This is additional information for all players, which refers to the information previously published in this forum thread here:
In prior years, we have generally had one or two organisers, but this year we have a team of eight organisers (@JannLee, @okei, @LegionDestroyer, @grogers, @googa, @littleplotkin, @FischyVishy, @marlonc), many of which are long term members of the crazyhouse community.
In the past there has also been feedback from participants requesting a panel of crazyhouse players to hear a case as the line of final appeal in the event of a dispute related to cheating.
We have previously relied on lichess moderators for additional resources to support just one or two organisers, but this year we have such a panel of crazyhouse players available within the CWC organiser team. While we certainly continue to respect the lichess moderators, this year, to save any potential workload from them and also allow for insight on crazyhouse matches from community members, the final decisions will go to the CWC organiser team instead of lichess moderators.
This comes with the following conditions:
- a player involved with a cheating dispute cannot also participate as a organiser making a decision on the same case
- organisers making decisions should honorably perform a duty as an organiser first and should not be influenced by their position as a player in the tournament
Penalties associated with offences will be determined in accordance with the impact on the tournament. Where possible, there will be leniency provided in penalties or consequences for cases where a player is willing to admit to offences and make a voluntary withdrawal from the event. While cheating is heavily discouraged, voluntary admission of past offences is certainly encouraged by easing consequences, as this saves considerable time for both players and organisers. As a CWC organiser team, we can exercise some flexibility within our community event around the conditions above, but this is not permitted by lichess moderators who are required to penalise directly on evidence.
As always, we're seeking to improve this process. We'll monitor this change and take on community feedback to inform us for the future.
So basically if you cheat, then please own up and CWC organisers won't throw the book on you if you admit it. If it goes to lichess, this will be a strain on resources of time and energy of lichess variants mods but also they will be far less forgiving and could ban from the site.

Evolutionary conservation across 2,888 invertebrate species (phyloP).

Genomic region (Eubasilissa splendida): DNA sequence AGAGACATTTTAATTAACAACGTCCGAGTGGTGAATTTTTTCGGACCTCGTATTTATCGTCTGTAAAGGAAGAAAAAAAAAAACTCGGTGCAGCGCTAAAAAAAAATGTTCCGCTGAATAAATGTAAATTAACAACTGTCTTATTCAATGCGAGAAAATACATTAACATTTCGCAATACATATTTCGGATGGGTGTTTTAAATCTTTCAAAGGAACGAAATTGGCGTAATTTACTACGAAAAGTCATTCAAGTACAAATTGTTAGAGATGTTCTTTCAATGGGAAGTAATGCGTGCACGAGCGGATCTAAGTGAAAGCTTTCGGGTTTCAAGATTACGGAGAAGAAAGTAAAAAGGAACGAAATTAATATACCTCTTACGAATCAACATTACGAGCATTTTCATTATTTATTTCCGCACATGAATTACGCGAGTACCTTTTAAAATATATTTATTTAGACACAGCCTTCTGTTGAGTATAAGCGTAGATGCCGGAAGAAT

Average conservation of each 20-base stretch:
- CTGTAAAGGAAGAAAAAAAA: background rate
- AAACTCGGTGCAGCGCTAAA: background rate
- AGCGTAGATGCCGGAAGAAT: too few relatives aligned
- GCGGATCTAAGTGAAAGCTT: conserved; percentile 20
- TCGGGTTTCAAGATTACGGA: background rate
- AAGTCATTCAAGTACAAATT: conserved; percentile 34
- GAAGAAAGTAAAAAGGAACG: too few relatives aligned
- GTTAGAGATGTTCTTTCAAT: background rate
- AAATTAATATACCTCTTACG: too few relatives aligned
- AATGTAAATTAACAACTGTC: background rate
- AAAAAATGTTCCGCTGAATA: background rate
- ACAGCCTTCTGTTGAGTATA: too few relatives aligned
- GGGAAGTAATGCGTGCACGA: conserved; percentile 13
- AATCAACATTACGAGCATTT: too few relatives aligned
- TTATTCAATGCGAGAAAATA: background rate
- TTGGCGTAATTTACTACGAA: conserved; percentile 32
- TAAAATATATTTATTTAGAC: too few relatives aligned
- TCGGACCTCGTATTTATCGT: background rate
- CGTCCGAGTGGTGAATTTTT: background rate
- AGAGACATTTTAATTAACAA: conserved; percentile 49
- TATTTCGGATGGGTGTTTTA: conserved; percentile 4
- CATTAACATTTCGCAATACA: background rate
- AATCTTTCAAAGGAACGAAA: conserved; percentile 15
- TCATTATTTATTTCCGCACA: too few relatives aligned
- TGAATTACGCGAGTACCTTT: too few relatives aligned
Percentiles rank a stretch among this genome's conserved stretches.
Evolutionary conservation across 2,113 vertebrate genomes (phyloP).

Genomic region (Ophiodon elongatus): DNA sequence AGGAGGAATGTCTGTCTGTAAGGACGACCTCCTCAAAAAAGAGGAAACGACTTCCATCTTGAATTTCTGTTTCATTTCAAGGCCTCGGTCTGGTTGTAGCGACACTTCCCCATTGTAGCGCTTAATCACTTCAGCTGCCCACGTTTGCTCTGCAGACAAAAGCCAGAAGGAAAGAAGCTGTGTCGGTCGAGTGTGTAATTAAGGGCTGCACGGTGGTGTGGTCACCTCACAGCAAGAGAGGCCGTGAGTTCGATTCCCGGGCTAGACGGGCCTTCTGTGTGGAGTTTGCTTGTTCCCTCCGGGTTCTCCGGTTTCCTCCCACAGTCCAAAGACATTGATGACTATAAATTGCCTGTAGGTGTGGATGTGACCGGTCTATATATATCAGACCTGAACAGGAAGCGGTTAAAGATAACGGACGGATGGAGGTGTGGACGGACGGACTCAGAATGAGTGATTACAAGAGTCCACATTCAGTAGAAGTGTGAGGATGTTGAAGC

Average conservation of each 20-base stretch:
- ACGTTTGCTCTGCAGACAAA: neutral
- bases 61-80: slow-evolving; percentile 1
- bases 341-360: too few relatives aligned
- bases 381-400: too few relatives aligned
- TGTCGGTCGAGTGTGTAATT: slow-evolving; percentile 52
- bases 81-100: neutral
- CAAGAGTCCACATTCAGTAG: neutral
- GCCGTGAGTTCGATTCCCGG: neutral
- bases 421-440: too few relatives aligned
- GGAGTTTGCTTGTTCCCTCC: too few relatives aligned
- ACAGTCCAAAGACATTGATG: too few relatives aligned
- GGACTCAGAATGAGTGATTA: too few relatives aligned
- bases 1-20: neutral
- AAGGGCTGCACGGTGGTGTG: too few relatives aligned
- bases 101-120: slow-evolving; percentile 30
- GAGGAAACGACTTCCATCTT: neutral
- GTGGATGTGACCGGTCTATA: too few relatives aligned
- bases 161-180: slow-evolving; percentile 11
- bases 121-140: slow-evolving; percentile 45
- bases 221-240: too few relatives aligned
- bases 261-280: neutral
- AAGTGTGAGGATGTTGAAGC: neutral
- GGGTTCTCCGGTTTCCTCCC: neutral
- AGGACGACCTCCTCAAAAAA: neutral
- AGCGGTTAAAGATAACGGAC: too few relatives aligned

I will suggest streaming should be a requirement to qualify to play in the CWC!
There was a famous crazyhouse streamer once who cheated though in standard chess. We could all see his board and his face but he was cheating and later admitted it after lichess caught him.
@BayorMiller some people don't have that type of technology or Internet connection, but good idea!
@okei if its so difficult to detect one when you can see his stream, what should we then rely on? If lichess doesn't detect it, and we don't in the steeam, can we boldly say such person didn't cheat?
@chessmessi14 i understand this, but we can't rely on the decisions of the organisers concerning cheating, we'll need more stringent methods!
"what should we then rely on?"
Screensharing with an arbiter instead of streaming? Camera from behind?
Not everybody has the technology, but at some point a line must be drawn in the balance stringent/accessible.
I personally would lean towards the accessibility to promote the game as much as possible, but cheaters should be treated with a zero tolerance policy (my personal opinion). In any case, I fully trust the CWC organisers team and their decisions on this matter. Keep up your great work 👍
"not as many people would join the CWC" ... which could be a bad or a good thing 😅
It's a tough balance. If we had to pick between clean of cheaters and popular, I would go with clean.
The only reason I lean towards making it accessible is that I currently see it clean already, but I'm sure I'm missing part of the picture as I'm not aware of any cheating cases. And ofc one might also argue that just "being clean" is not as reliable as "having measures that force it to be clean".
I'm glad the organisers are addressing this important topic and they have all my support for whatever anticheating rules they decide to introduce.
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